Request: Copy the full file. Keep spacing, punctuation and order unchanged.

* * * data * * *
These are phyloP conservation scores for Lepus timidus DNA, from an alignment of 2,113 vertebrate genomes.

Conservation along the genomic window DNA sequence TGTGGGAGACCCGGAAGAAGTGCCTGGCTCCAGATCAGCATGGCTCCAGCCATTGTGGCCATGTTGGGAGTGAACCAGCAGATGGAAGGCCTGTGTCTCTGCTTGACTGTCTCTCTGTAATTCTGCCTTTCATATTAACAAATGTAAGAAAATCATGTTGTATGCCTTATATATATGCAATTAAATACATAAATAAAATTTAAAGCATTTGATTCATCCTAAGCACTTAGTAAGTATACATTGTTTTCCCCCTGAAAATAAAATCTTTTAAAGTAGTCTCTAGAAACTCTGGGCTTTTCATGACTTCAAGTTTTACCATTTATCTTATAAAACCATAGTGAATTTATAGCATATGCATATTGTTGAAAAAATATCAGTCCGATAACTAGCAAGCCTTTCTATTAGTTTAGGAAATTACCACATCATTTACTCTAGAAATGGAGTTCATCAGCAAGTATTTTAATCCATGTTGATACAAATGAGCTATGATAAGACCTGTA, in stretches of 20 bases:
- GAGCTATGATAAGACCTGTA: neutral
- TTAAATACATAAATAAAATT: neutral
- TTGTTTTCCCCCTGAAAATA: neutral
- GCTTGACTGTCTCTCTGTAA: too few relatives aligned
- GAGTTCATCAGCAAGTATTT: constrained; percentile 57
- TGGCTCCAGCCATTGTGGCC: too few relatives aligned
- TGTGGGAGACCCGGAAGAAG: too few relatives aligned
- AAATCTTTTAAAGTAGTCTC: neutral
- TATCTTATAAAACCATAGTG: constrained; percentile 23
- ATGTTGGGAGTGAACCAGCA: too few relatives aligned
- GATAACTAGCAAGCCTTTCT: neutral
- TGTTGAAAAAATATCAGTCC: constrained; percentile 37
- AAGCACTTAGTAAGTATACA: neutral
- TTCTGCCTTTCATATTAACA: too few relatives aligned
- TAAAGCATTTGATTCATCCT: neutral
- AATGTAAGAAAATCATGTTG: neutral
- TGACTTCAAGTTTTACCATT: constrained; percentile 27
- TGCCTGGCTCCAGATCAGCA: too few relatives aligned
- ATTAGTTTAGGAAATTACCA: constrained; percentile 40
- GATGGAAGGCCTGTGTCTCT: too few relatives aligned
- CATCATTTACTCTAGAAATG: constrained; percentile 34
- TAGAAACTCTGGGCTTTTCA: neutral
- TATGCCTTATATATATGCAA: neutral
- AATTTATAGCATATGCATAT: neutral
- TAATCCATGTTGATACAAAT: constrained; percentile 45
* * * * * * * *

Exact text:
These are phyloP conservation scores for Lepus timidus DNA, from an alignment of 2,113 vertebrate genomes.

Conservation along the genomic window DNA sequence TGTGGGAGACCCGGAAGAAGTGCCTGGCTCCAGATCAGCATGGCTCCAGCCATTGTGGCCATGTTGGGAGTGAACCAGCAGATGGAAGGCCTGTGTCTCTGCTTGACTGTCTCTCTGTAATTCTGCCTTTCATATTAACAAATGTAAGAAAATCATGTTGTATGCCTTATATATATGCAATTAAATACATAAATAAAATTTAAAGCATTTGATTCATCCTAAGCACTTAGTAAGTATACATTGTTTTCCCCCTGAAAATAAAATCTTTTAAAGTAGTCTCTAGAAACTCTGGGCTTTTCATGACTTCAAGTTTTACCATTTATCTTATAAAACCATAGTGAATTTATAGCATATGCATATTGTTGAAAAAATATCAGTCCGATAACTAGCAAGCCTTTCTATTAGTTTAGGAAATTACCACATCATTTACTCTAGAAATGGAGTTCATCAGCAAGTATTTTAATCCATGTTGATACAAATGAGCTATGATAAGACCTGTA, in stretches of 20 bases:
- GAGCTATGATAAGACCTGTA: neutral
- TTAAATACATAAATAAAATT: neutral
- TTGTTTTCCCCCTGAAAATA: neutral
- GCTTGACTGTCTCTCTGTAA: too few relatives aligned
- GAGTTCATCAGCAAGTATTT: constrained; percentile 57
- TGGCTCCAGCCATTGTGGCC: too few relatives aligned
- TGTGGGAGACCCGGAAGAAG: too few relatives aligned
- AAATCTTTTAAAGTAGTCTC: neutral
- TATCTTATAAAACCATAGTG: constrained; percentile 23
- ATGTTGGGAGTGAACCAGCA: too few relatives aligned
- GATAACTAGCAAGCCTTTCT: neutral
- TGTTGAAAAAATATCAGTCC: constrained; percentile 37
- AAGCACTTAGTAAGTATACA: neutral
- TTCTGCCTTTCATATTAACA: too few relatives aligned
- TAAAGCATTTGATTCATCCT: neutral
- AATGTAAGAAAATCATGTTG: neutral
- TGACTTCAAGTTTTACCATT: constrained; percentile 27
- TGCCTGGCTCCAGATCAGCA: too few relatives aligned
- ATTAGTTTAGGAAATTACCA: constrained; percentile 40
- GATGGAAGGCCTGTGTCTCT: too few relatives aligned
- CATCATTTACTCTAGAAATG: constrained; percentile 34
- TAGAAACTCTGGGCTTTTCA: neutral
- TATGCCTTATATATATGCAA: neutral
- AATTTATAGCATATGCATAT: neutral
- TAATCCATGTTGATACAAAT: constrained; percentile 45